Overall key findings
Lead organisations and leadership
There was significant variation in the size, scale and experience of the third sector organisations that led the Reducing Reoffending Change Fund PSPs.
Lead partners' motivation for applying to the Change Fund focused on the availability of funding to expand or develop services and the opportunity to work in a new collaborative way with the public sector.
The lead organisations undertook a wide range of activities in the development of PSPs and they were generally viewed as successful. Lead partners described their involvement in the PSP process in positive terms, and identified a range of benefits from the experience.
Challenges were also faced by the third sector lead organisations including limited experience, difficulties in assuming the leadership role and issues engaging partners within the timescale. Interviewees identified both advantages and disadvantages of third sector organisations leading PSPs.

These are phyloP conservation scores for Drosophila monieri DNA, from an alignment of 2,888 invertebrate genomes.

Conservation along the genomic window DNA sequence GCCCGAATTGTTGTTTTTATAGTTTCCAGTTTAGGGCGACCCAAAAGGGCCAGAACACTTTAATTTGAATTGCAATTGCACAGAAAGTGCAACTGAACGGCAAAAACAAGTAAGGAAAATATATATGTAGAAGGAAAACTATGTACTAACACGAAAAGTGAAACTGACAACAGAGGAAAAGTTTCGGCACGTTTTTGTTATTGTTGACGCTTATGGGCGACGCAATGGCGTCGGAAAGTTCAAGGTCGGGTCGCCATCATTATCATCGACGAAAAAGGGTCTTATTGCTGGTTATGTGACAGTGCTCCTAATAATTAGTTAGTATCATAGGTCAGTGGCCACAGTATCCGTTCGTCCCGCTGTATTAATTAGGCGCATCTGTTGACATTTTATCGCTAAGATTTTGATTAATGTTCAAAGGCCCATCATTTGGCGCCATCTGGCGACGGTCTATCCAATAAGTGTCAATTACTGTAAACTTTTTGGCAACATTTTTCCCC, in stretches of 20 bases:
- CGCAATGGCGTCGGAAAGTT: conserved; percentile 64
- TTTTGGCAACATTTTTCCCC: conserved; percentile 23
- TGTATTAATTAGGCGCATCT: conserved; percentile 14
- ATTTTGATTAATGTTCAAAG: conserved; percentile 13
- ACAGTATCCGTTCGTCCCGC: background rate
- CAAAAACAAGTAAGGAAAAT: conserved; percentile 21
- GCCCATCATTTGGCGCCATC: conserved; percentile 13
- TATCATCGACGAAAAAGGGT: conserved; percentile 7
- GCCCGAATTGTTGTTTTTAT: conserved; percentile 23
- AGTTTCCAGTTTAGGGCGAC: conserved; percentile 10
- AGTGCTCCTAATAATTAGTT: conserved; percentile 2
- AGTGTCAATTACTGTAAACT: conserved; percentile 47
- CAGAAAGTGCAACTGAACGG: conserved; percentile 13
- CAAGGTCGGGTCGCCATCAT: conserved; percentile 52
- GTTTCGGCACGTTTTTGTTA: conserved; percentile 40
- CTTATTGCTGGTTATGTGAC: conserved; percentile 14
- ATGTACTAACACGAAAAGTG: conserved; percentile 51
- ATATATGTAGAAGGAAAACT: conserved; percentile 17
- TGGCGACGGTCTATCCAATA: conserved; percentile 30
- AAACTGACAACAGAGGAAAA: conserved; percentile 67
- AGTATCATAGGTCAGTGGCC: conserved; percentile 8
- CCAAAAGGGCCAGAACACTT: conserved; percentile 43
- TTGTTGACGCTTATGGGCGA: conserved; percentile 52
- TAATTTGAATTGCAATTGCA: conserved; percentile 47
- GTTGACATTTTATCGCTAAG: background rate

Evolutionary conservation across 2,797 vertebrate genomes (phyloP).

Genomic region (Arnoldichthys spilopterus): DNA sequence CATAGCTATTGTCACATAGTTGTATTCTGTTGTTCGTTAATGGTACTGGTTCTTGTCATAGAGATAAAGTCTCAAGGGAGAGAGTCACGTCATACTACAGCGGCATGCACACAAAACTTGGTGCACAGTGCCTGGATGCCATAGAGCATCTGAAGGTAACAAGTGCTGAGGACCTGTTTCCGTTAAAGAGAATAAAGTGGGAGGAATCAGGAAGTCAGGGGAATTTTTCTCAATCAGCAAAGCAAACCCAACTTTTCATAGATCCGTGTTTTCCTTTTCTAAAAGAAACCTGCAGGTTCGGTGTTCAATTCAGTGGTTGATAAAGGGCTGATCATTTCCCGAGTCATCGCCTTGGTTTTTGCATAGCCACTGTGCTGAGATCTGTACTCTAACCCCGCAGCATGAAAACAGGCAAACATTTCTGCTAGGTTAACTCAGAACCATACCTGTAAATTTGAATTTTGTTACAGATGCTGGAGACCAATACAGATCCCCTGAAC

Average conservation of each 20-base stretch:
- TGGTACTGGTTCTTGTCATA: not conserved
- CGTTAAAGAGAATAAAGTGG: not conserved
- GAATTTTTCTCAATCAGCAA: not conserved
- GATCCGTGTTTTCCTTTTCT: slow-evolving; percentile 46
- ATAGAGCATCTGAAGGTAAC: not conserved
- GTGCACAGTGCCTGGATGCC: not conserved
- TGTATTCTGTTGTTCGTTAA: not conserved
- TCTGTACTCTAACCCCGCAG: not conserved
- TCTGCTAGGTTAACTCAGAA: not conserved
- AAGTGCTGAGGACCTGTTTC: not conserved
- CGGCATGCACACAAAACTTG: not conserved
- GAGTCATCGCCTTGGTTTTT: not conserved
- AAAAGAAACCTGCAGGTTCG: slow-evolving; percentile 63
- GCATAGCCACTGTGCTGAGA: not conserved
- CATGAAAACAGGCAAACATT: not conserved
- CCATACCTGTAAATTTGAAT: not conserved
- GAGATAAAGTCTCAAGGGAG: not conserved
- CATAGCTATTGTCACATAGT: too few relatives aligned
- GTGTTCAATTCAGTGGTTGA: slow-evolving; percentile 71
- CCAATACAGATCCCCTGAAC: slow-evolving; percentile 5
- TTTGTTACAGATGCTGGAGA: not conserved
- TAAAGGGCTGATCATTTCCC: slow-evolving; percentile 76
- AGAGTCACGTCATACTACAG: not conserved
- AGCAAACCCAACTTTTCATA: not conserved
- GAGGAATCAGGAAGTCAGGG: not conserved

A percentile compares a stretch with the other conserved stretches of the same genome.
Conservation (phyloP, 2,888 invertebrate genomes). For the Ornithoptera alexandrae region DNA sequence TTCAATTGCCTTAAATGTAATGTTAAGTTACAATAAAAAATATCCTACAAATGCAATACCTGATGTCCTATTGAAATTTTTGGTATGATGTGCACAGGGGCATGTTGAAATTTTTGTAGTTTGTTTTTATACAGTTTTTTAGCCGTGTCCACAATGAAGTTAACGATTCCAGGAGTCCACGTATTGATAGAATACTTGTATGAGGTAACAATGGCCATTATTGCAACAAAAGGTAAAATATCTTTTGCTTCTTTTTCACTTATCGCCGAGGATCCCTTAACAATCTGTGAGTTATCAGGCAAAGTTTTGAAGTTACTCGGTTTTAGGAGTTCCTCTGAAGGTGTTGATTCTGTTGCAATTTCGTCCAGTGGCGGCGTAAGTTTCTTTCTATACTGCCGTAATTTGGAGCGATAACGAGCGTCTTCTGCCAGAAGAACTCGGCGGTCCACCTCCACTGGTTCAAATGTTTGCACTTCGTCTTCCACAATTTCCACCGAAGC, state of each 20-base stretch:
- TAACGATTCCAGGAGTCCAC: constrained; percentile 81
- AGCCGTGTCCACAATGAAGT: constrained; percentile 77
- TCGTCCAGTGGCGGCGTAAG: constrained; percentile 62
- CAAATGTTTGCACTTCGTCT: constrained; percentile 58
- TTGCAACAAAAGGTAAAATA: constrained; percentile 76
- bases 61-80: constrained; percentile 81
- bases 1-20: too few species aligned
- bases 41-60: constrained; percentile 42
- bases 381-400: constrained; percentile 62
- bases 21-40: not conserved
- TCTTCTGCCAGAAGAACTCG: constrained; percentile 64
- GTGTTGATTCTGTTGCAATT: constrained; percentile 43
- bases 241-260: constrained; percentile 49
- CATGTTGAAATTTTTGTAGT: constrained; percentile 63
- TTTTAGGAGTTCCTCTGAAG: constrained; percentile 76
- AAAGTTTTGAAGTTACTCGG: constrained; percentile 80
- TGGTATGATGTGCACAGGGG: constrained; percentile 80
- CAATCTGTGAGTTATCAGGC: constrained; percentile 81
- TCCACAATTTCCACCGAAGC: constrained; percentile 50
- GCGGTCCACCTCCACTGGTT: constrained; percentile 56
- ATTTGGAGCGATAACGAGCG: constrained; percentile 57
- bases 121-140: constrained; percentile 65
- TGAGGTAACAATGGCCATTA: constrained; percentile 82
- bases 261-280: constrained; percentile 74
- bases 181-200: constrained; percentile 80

Partners were evenly divided between the third and public sectors and generally, interviewees felt the right partners were involved. Public sector partners were predominantly the eight Community Justice Authorities and local authorities. The involvement and the role of key public sector partners - local authorities, Community Justice Authorities, NHS and the Scottish Prison Service - varied significantly between PSPs.
Partnership meetings played a significant part in the PSP development process, the frequency, format, and size of the meetings varied significantly.
Organisations performed a variety of roles as lead, providers, referral, support and strategic partners.
The impact of the PSP model on partnership working was said to be evident in improved relationships, better understanding between partners, the development of trust, and the development of shared values.